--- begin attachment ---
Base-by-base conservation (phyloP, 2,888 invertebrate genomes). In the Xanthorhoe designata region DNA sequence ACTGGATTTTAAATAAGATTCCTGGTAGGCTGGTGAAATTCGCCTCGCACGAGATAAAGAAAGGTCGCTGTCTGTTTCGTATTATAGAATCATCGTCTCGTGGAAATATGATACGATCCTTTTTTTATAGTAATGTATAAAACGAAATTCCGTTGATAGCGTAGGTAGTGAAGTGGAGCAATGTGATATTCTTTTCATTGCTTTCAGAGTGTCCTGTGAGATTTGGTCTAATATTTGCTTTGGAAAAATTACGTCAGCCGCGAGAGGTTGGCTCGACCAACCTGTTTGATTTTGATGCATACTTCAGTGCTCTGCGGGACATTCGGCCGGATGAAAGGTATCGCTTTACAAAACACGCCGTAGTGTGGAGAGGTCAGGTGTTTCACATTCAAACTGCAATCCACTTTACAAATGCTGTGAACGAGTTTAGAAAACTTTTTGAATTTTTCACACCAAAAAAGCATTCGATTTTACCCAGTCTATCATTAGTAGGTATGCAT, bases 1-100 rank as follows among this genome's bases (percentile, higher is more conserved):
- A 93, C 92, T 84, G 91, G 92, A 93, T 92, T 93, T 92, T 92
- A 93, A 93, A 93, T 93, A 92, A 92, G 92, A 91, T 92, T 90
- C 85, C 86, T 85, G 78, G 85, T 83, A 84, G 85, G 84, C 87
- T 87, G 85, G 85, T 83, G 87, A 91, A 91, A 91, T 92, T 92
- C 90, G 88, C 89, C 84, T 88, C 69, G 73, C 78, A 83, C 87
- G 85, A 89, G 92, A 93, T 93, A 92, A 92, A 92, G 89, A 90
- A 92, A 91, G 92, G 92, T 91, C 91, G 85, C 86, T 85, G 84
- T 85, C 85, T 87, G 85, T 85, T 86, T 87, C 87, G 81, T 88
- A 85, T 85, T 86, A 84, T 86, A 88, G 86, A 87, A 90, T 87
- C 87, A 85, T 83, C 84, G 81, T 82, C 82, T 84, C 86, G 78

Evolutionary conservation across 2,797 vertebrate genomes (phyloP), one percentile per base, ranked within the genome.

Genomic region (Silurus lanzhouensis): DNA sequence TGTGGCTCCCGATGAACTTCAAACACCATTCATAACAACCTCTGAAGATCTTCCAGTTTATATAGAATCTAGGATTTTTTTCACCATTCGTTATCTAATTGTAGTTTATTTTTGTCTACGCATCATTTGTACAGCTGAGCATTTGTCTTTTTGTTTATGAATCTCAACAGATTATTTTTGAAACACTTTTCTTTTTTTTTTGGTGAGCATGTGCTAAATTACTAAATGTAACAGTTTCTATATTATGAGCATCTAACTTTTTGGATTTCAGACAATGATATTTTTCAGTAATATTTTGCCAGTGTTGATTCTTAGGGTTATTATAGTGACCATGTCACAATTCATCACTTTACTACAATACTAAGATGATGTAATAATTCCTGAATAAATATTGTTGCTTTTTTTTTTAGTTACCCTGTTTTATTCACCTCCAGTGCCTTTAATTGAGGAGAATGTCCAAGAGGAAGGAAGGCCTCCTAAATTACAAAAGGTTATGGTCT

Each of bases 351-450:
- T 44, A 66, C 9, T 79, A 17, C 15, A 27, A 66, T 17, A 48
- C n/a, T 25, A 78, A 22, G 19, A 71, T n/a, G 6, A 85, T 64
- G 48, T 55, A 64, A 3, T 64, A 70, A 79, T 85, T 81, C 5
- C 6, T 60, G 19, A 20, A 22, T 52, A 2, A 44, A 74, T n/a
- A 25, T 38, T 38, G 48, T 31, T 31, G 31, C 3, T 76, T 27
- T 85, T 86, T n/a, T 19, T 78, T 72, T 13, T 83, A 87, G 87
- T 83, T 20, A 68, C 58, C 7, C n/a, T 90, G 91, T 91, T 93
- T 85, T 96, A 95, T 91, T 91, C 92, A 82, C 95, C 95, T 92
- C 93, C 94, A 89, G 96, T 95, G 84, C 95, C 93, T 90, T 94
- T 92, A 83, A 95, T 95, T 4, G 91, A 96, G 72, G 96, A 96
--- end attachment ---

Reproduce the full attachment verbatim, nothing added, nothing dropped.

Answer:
Base-by-base conservation (phyloP, 2,888 invertebrate genomes). In the Xanthorhoe designata region DNA sequence ACTGGATTTTAAATAAGATTCCTGGTAGGCTGGTGAAATTCGCCTCGCACGAGATAAAGAAAGGTCGCTGTCTGTTTCGTATTATAGAATCATCGTCTCGTGGAAATATGATACGATCCTTTTTTTATAGTAATGTATAAAACGAAATTCCGTTGATAGCGTAGGTAGTGAAGTGGAGCAATGTGATATTCTTTTCATTGCTTTCAGAGTGTCCTGTGAGATTTGGTCTAATATTTGCTTTGGAAAAATTACGTCAGCCGCGAGAGGTTGGCTCGACCAACCTGTTTGATTTTGATGCATACTTCAGTGCTCTGCGGGACATTCGGCCGGATGAAAGGTATCGCTTTACAAAACACGCCGTAGTGTGGAGAGGTCAGGTGTTTCACATTCAAACTGCAATCCACTTTACAAATGCTGTGAACGAGTTTAGAAAACTTTTTGAATTTTTCACACCAAAAAAGCATTCGATTTTACCCAGTCTATCATTAGTAGGTATGCAT, bases 1-100 rank as follows among this genome's bases (percentile, higher is more conserved):
- A 93, C 92, T 84, G 91, G 92, A 93, T 92, T 93, T 92, T 92
- A 93, A 93, A 93, T 93, A 92, A 92, G 92, A 91, T 92, T 90
- C 85, C 86, T 85, G 78, G 85, T 83, A 84, G 85, G 84, C 87
- T 87, G 85, G 85, T 83, G 87, A 91, A 91, A 91, T 92, T 92
- C 90, G 88, C 89, C 84, T 88, C 69, G 73, C 78, A 83, C 87
- G 85, A 89, G 92, A 93, T 93, A 92, A 92, A 92, G 89, A 90
- A 92, A 91, G 92, G 92, T 91, C 91, G 85, C 86, T 85, G 84
- T 85, C 85, T 87, G 85, T 85, T 86, T 87, C 87, G 81, T 88
- A 85, T 85, T 86, A 84, T 86, A 88, G 86, A 87, A 90, T 87
- C 87, A 85, T 83, C 84, G 81, T 82, C 82, T 84, C 86, G 78

Evolutionary conservation across 2,797 vertebrate genomes (phyloP), one percentile per base, ranked within the genome.

Genomic region (Silurus lanzhouensis): DNA sequence TGTGGCTCCCGATGAACTTCAAACACCATTCATAACAACCTCTGAAGATCTTCCAGTTTATATAGAATCTAGGATTTTTTTCACCATTCGTTATCTAATTGTAGTTTATTTTTGTCTACGCATCATTTGTACAGCTGAGCATTTGTCTTTTTGTTTATGAATCTCAACAGATTATTTTTGAAACACTTTTCTTTTTTTTTTGGTGAGCATGTGCTAAATTACTAAATGTAACAGTTTCTATATTATGAGCATCTAACTTTTTGGATTTCAGACAATGATATTTTTCAGTAATATTTTGCCAGTGTTGATTCTTAGGGTTATTATAGTGACCATGTCACAATTCATCACTTTACTACAATACTAAGATGATGTAATAATTCCTGAATAAATATTGTTGCTTTTTTTTTTAGTTACCCTGTTTTATTCACCTCCAGTGCCTTTAATTGAGGAGAATGTCCAAGAGGAAGGAAGGCCTCCTAAATTACAAAAGGTTATGGTCT

Each of bases 351-450:
- T 44, A 66, C 9, T 79, A 17, C 15, A 27, A 66, T 17, A 48
- C n/a, T 25, A 78, A 22, G 19, A 71, T n/a, G 6, A 85, T 64
- G 48, T 55, A 64, A 3, T 64, A 70, A 79, T 85, T 81, C 5
- C 6, T 60, G 19, A 20, A 22, T 52, A 2, A 44, A 74, T n/a
- A 25, T 38, T 38, G 48, T 31, T 31, G 31, C 3, T 76, T 27
- T 85, T 86, T n/a, T 19, T 78, T 72, T 13, T 83, A 87, G 87
- T 83, T 20, A 68, C 58, C 7, C n/a, T 90, G 91, T 91, T 93
- T 85, T 96, A 95, T 91, T 91, C 92, A 82, C 95, C 95, T 92
- C 93, C 94, A 89, G 96, T 95, G 84, C 95, C 93, T 90, T 94
- T 92, A 83, A 95, T 95, T 4, G 91, A 96, G 72, G 96, A 96